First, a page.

For additional eventually information our volunteers however may be contacted at the telephone numbers in Athens : 0030-2103646793 or 0030-6936705100.
The skull of Petralona. Archaeological Museum of Thessaloniki.

The cave was discovered accidentally in 1959 by Fillipos Chatzaridis, a local shepherd who was looking for a spring. In his effort to find a water source he found a small cleft on the slopes of Mount Katsika. Two men were lowered down and later described a large number of chambers and corridors, totaling 8 to 10 meters high with rich and beautiful formations of speleothems (stalactites and stalagmites).

The cave developed during the Mesozoic (Jurassic) limestone, its sediments are divided into several stratigraphic levels. "The rock formations resemble giant cactus, pink pearls, sturdy columns or delicate curtains, and in several places water ponds are fed by stalactite material. Covering an area of 10,400 m2 (111,945 sq ft), the length of the corridors is about 2,000 m (6,562 ft) and temperature throughout the year remains stable at 17 ° C (± 1 º C)."[7] The first research of 1959 was undertaken by the Greek speleologist Ioannis Petrocheilos. He found numerous bones of animals, many of them covered with cave coral.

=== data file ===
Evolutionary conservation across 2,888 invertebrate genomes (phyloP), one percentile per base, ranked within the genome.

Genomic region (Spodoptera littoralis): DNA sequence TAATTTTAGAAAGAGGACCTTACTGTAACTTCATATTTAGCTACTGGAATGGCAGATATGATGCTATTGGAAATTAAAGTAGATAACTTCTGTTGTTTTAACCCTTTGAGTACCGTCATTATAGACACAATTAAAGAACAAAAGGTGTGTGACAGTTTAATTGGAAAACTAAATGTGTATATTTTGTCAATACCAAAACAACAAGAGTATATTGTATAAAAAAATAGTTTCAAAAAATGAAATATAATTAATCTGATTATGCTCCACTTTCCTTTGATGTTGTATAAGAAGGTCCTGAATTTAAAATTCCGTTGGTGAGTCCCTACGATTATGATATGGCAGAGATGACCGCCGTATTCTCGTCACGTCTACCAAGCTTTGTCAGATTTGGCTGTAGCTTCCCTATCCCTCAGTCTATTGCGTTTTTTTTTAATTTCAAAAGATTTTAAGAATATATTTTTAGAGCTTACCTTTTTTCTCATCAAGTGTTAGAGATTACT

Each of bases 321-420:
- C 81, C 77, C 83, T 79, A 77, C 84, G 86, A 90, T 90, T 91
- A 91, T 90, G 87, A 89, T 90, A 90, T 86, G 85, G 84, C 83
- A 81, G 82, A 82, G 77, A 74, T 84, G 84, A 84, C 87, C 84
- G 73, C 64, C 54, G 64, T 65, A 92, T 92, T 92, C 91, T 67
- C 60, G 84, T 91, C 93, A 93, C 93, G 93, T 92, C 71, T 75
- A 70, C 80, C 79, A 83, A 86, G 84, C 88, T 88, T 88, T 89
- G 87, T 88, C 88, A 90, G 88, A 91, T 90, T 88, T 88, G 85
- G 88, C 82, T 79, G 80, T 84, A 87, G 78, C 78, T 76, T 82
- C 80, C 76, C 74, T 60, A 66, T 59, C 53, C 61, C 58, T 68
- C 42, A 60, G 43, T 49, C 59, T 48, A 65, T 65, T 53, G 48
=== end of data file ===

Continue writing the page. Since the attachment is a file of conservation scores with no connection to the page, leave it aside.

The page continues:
Before start any discussion about the stratigraphy, it is necessary to draw a historical frame of the excavating works which took place inside the cave, in order to present the sequence of the events which allowed the extraction of the scientific data hidden in its sediments.

As formentioned, the first fossils found, were two animal teeth, which were sent by the Petralona Community to the Thessalonica University. During the following explorations of J. Petrocheilos (1959b, 1960a) several bones were also collected, but the exact number, the discovery site and their present whereabouts, remain unknown.

The next procedures were promoted by the University of Thessalonica, judging from the Introduction of the 9th volume of the Institute of Geological and Underground Research (I.G.U.R). The General Director Dr. K. Zachos (1964) quotes: "After the discovery of the Palaeoanthropus skull... studies and systematic excavations of the cave were conducted by the University of Thessaloniki and the so extracted material was elaborated by A. Kanellis... Moreover, the Hellenic Spelaeological Society is continuing its research in this interesting cave. During 1962 G. Marinos Professor of the Geological Department of Thessaloniki University and member of the Council of I.G.U.R. continued the excavations in the cave... and entrusted the studies of the fossils to the specialist of the Pleistocene mammals, Professor O. Sickenberg, of the University of Hanover".